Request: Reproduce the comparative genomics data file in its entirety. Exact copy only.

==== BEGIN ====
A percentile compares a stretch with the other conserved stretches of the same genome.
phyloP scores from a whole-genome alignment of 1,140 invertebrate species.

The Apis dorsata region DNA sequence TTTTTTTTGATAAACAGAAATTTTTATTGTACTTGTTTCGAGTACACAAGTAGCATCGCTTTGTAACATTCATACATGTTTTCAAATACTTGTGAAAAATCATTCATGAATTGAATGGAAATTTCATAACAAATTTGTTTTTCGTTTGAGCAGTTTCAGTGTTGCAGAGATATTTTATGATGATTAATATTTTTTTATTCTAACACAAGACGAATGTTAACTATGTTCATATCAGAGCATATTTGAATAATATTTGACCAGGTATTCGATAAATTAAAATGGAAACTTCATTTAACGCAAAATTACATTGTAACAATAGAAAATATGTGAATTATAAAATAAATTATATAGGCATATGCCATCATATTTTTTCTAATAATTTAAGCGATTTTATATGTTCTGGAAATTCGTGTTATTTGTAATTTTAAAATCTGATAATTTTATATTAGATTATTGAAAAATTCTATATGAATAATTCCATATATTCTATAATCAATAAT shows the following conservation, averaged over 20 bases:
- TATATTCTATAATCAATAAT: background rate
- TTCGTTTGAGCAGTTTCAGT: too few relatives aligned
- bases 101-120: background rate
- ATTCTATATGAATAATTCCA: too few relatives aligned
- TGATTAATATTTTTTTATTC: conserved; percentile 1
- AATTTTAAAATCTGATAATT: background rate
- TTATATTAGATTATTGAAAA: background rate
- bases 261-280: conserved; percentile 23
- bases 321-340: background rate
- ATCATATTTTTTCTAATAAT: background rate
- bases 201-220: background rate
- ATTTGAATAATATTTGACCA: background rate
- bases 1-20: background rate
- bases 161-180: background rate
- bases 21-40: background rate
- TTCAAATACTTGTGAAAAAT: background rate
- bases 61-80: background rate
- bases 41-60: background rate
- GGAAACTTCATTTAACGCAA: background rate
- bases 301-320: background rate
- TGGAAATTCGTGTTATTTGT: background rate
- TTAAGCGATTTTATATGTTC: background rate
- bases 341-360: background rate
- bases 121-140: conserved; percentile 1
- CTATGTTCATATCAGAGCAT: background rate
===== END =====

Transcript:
A percentile compares a stretch with the other conserved stretches of the same genome.
phyloP scores from a whole-genome alignment of 1,140 invertebrate species.

The Apis dorsata region DNA sequence TTTTTTTTGATAAACAGAAATTTTTATTGTACTTGTTTCGAGTACACAAGTAGCATCGCTTTGTAACATTCATACATGTTTTCAAATACTTGTGAAAAATCATTCATGAATTGAATGGAAATTTCATAACAAATTTGTTTTTCGTTTGAGCAGTTTCAGTGTTGCAGAGATATTTTATGATGATTAATATTTTTTTATTCTAACACAAGACGAATGTTAACTATGTTCATATCAGAGCATATTTGAATAATATTTGACCAGGTATTCGATAAATTAAAATGGAAACTTCATTTAACGCAAAATTACATTGTAACAATAGAAAATATGTGAATTATAAAATAAATTATATAGGCATATGCCATCATATTTTTTCTAATAATTTAAGCGATTTTATATGTTCTGGAAATTCGTGTTATTTGTAATTTTAAAATCTGATAATTTTATATTAGATTATTGAAAAATTCTATATGAATAATTCCATATATTCTATAATCAATAAT shows the following conservation, averaged over 20 bases:
- TATATTCTATAATCAATAAT: background rate
- TTCGTTTGAGCAGTTTCAGT: too few relatives aligned
- bases 101-120: background rate
- ATTCTATATGAATAATTCCA: too few relatives aligned
- TGATTAATATTTTTTTATTC: conserved; percentile 1
- AATTTTAAAATCTGATAATT: background rate
- TTATATTAGATTATTGAAAA: background rate
- bases 261-280: conserved; percentile 23
- bases 321-340: background rate
- ATCATATTTTTTCTAATAAT: background rate
- bases 201-220: background rate
- ATTTGAATAATATTTGACCA: background rate
- bases 1-20: background rate
- bases 161-180: background rate
- bases 21-40: background rate
- TTCAAATACTTGTGAAAAAT: background rate
- bases 61-80: background rate
- bases 41-60: background rate
- GGAAACTTCATTTAACGCAA: background rate
- bases 301-320: background rate
- TGGAAATTCGTGTTATTTGT: background rate
- TTAAGCGATTTTATATGTTC: background rate
- bases 341-360: background rate
- bases 121-140: conserved; percentile 1
- CTATGTTCATATCAGAGCAT: background rate